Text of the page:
Lesson Plan

Indian/Native American Boarding Schools: Their History, Harm and Impact

Carlisle Indian Industrial School Pupils

Pupils at Carlisle Indian school, Pennsylvania (c. 1890). Established in 1879 by Richard Pratt, the school attempted to assimilate Indian children into the white culture of the U.S. through education and financial support. Among its students were four of Comanche chief Quanah Parker's children and those of others involved in the Texas Indian Wars.

Related Content

GRADE LEVEL: High School

COMMON CORE STANDARDS: Reading, Writing, Speaking & Listening, Language

SEL STANDARDS*: Self Awareness, Social Awareness, Relationship Skills, Responsible Decision-Making

What Impact Did the Indian Boarding Schools Have on Individuals and the Native American Community?

In 2021, an Indigenous community in Canada found evidence of a mass grave that contained the remains of 215 children on the grounds of a former Indian boarding school.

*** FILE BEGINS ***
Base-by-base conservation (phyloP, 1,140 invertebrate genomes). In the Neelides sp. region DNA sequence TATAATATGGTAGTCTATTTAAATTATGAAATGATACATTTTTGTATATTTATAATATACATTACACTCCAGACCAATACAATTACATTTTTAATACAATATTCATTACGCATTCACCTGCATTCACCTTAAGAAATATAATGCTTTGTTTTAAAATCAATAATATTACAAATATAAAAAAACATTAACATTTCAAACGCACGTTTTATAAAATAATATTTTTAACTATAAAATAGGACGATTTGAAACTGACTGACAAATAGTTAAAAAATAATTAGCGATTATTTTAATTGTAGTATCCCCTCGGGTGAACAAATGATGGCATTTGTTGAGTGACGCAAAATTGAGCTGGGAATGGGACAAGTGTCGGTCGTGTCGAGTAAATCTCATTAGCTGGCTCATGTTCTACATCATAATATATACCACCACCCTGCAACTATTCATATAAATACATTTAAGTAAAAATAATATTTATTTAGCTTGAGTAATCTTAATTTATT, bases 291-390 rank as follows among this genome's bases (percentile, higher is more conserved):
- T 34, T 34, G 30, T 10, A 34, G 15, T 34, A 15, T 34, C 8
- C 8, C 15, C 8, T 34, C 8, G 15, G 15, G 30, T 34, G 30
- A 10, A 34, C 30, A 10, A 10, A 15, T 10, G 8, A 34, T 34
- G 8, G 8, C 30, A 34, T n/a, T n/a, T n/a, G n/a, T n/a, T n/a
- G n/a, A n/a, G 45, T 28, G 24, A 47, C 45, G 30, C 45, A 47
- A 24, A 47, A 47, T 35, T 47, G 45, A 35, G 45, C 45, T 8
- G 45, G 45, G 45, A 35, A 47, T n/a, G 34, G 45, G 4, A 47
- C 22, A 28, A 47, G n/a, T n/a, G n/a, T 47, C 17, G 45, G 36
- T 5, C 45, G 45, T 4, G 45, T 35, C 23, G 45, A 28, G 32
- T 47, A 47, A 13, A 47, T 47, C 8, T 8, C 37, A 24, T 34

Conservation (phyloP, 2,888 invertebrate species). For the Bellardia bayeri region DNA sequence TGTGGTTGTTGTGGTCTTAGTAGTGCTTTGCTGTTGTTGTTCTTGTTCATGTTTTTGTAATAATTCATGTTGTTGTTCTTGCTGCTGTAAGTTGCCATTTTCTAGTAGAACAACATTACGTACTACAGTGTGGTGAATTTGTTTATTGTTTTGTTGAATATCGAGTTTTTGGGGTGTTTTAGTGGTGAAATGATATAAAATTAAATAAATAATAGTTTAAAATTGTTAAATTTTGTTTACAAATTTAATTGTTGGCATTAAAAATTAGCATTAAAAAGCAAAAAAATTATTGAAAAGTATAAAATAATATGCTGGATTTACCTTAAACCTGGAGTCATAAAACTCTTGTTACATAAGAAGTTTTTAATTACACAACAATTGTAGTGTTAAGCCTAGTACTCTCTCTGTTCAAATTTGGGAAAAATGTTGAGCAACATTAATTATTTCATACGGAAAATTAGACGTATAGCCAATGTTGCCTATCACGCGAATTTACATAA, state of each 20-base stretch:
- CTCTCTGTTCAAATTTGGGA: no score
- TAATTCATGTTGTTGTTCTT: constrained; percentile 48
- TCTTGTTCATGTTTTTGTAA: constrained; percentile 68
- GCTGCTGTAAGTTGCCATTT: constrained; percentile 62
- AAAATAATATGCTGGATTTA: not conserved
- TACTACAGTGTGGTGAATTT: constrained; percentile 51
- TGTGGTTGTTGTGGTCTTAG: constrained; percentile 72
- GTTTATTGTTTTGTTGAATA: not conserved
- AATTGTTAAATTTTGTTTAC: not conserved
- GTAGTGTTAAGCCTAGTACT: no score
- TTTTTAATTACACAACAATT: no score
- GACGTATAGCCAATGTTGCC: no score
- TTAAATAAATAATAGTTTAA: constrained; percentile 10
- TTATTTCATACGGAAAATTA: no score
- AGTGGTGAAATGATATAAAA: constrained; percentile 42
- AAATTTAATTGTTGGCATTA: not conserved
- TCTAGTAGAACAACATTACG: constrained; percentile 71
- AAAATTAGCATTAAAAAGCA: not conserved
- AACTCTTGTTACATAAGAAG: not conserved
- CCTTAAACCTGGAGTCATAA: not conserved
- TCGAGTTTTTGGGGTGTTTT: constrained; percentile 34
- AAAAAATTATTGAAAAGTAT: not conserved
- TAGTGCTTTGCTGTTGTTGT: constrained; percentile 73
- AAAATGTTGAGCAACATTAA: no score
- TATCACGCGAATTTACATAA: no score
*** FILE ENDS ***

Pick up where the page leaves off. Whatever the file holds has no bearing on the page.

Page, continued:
In the aftermath of and inspired by this discovery in Canada, Deb Haaland, the U.S. Secretary of the Interior and first Indigenous Cabinet Secretary in the U.S., announced the “Federal Indian Boarding School Initiative.” The initiative’s purpose is to investigate the loss of human life and lasting consequences of the Federal Indian boarding school system in the U.S. The first part of the report was issued in May 2022. It revealed that between 1819 and 1969, the U.S. operated or supported 408 boarding schools across 37 states (or then-territories), including 21 schools in Alaska and 7 schools in Hawaii.

About the Lesson Plan

This lesson provides an opportunity for students to learn more about Indian boarding schools, reflect on personal narratives about the experience and examine recommendations contained in the Federal Indian Boarding School Initiative.

Learning Objectives:

  • Students will understand the history, purpose and impact of Indian boarding schools.
  • Students will explore personal narratives of people who attended the Indian boarding schools. 
  • Students will analyze the official report about the boarding schools and subsequent recommendations.
  • Students will reflect upon the differences, limitations and opportunities presented by both personal narratives and data/statistics.

Indian/Native American Boarding Schools: Their History, Harm and Impact

* Based on CASEL's SEL Framework